The state of Africa

Privatisation in Sub-Saharan Africa: Where Do We Stand?
OECD Observer

Does privatisation work for some of the world’s poorest countries? Privatisation in Sub-Saharan Africa: Where Do We Stand? looks at the last decade of privatisation in Africa and discusses its successes and failures in terms of public finance, economic efficiency, pricing and local markets.

From privatising telecoms in Mali, electricity supply in Mozambique or water services in Gambia, it seems that privatisation efforts have at times taken one step forward and two steps back. Part of the problem, says Privatisation in Sub-Saharan Africa, is the perception that transactions are often considered detrimental to the poor because of the loss of state subsidies to basic services, inefficient though they may be. Furthermore, while a theoretical aim of privatization is to raise productivity, which should cut prices in real terms and increase employment and growth, in practice, jobs get cut and prices have risen to levels that may be low internationally, but high by local standards.

Privatisation in Africa started in Côte d’Ivoire in 1960, with the partial sale of the water supply company. It accelerated dramatically in the last decade or so and by the end of the 1990s, a majority of African countries had received World Bank assistance for privatisation programmes. In fact, 67% of all adjustment lending involved public enterprise reform. Yet cumulative proceeds of privatisation account for just $8 billion compared to $46 billion in transition economies over the same period. In at least half of the 48 Sub-Saharan countries in 2002, the water, fixed-line telephone, railway transportation, air transportation and petroleum product distribution sectors were still state-owned.

Efforts to privatise continue, with 2,535 privatisations to date in sub-Saharan Africa, and 332 pending as of 2002, many of them utilities. This augurs for more price jumps, but may improve equity if investments spread. Privatisation in Sub-Saharan Africa reports that in Uganda, 94% of the population in 1995 was effectively subsidising the 6% who had access to electricity, to the amount of $50 million a year. In urban areas of Ethiopia in 1996, around 86% of subsidies on kerosene were used by the non- poor.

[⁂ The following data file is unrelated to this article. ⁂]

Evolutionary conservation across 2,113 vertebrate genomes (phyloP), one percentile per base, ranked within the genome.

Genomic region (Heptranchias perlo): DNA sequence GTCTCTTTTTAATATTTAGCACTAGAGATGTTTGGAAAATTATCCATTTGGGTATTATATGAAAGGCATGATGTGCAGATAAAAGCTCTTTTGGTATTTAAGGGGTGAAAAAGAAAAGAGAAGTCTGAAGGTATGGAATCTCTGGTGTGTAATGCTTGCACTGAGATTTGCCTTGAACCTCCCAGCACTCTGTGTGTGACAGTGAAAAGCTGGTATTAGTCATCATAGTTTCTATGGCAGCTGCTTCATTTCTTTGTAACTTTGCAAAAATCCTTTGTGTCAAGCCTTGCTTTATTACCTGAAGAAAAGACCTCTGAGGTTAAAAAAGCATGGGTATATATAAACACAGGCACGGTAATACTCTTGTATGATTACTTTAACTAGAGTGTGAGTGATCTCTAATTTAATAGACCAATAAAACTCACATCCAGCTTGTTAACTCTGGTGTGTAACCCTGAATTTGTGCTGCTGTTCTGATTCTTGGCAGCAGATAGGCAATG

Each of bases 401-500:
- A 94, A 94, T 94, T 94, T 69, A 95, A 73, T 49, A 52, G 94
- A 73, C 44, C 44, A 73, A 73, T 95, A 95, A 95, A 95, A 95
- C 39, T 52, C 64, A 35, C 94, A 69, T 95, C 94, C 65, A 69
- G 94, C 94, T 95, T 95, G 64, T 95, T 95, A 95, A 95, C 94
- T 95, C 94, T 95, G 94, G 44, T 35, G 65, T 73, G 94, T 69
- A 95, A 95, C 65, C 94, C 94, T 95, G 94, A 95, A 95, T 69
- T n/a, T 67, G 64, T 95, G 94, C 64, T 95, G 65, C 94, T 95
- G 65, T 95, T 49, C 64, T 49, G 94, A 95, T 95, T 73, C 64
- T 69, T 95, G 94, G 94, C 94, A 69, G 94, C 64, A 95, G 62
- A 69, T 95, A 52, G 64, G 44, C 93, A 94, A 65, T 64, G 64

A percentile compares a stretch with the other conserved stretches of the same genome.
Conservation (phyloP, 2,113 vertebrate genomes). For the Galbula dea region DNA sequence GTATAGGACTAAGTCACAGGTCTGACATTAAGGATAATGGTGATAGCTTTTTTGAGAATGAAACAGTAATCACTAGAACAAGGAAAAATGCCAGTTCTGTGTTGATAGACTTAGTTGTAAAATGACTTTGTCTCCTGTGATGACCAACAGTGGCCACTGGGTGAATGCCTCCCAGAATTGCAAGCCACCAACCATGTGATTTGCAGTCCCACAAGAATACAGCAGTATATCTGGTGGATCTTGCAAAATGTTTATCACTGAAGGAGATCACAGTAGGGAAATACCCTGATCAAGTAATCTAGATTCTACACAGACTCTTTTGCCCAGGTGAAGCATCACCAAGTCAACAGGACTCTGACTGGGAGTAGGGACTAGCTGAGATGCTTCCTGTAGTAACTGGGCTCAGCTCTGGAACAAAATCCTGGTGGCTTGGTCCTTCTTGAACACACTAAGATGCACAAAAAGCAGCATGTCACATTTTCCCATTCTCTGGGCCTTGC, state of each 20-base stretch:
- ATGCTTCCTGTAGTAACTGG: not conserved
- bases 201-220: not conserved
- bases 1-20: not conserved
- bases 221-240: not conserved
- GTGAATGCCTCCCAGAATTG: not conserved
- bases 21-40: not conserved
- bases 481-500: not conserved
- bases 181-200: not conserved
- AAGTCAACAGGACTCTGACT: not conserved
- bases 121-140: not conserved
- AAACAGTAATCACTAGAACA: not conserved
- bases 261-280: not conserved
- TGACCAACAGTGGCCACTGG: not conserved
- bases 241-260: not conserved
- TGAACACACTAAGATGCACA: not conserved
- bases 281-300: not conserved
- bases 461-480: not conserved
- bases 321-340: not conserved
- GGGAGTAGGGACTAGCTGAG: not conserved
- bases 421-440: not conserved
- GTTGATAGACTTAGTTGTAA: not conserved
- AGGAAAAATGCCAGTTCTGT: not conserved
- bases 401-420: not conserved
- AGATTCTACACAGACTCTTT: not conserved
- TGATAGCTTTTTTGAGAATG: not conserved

Privatisation in Sub-Saharan Africa is published by the OECD Development Centre.

©OECD Observer No 242, March 2004

Economic data


Stay up-to-date with the latest news from the OECD by signing up for our e-newsletter :

Twitter feed

Suscribe now

<b>Subscribe now!</b>

To receive your exclusive paper editions delivered to you directly

Online edition
Previous editions

Don't miss

  • Read some of the insightful remarks made at OECD Forum 2017, held on 6-7 June. OECD Forum kick-started events with a focus on inclusive growth, digitalisation, and trust, under the overall theme of Bridging Divides.
  • Checking out the job situation with the OECD scoreboard of labour market performances: do you want to know how your country compares with neighbours and competitors on income levels or employment?
  • Trade is an important point of focus in today’s international economy. This video presents facts and statistics from OECD’s most recent publications on this topic.
  • How do the largest community of British expats living in Spain feel about Brexit? Britons living in Orihuela Costa, Alicante give their views.
  • Brexit is taking up Europe's energy and focus, according to OECD Secretary-General Angel Gurría. Watch video.
  • OECD Chief Economist Catherine Mann and former Bank of England Governor Mervyn King discuss the economic merits of a US border adjustment tax and the outlook for US economic growth.
  • Africa's cities at the forefront of progress: Africa is urbanising at a historically rapid pace coupled with an unprecedented demographic boom. By 2050, about 56% of Africans are expected to live in cities. This poses major policy challenges, but make no mistake: Africa’s cities and towns are engines of progress that, if harnessed correctly, can fuel the entire continent’s sustainable development.
  • OECD Observer i-Sheet Series: OECD Observer i-Sheets are smart contents pages on major issues and events. Use them to find current or recent articles, video, books and working papers. To browse on paper and read on line, or simply download.
  • How sustainable is the ocean as a source of economic development? The Ocean Economy in 2030 examines the risks and uncertainties surrounding the future development of ocean industries, the innovations required in science and technology to support their progress, their potential contribution to green growth and some of the implications for ocean management.
  • The OECD Gender Initiative examines existing barriers to gender equality in education, employment, and entrepreneurship. The gender portal monitors the progress made by governments to promote gender equality in both OECD and non-OECD countries and provides good practices based on analytical tools and reliable data.
  • They are green and local --It’s a new generation of entrepreneurs in Kenya with big dreams of sustainable energy and the drive to see their innovative technologies throughout Africa.
  • Interested in a career in Paris at the OECD? The OECD is a major international organisation, with a mission to build better policies for better lives. With our hub based in one of the world's global cities and offices across continents, find out more at .

Most Popular Articles

OECD Insights Blog

NOTE: All signed articles in the OECD Observer express the opinions of the authors
and do not necessarily represent the official views of OECD member countries.

All rights reserved. OECD 2017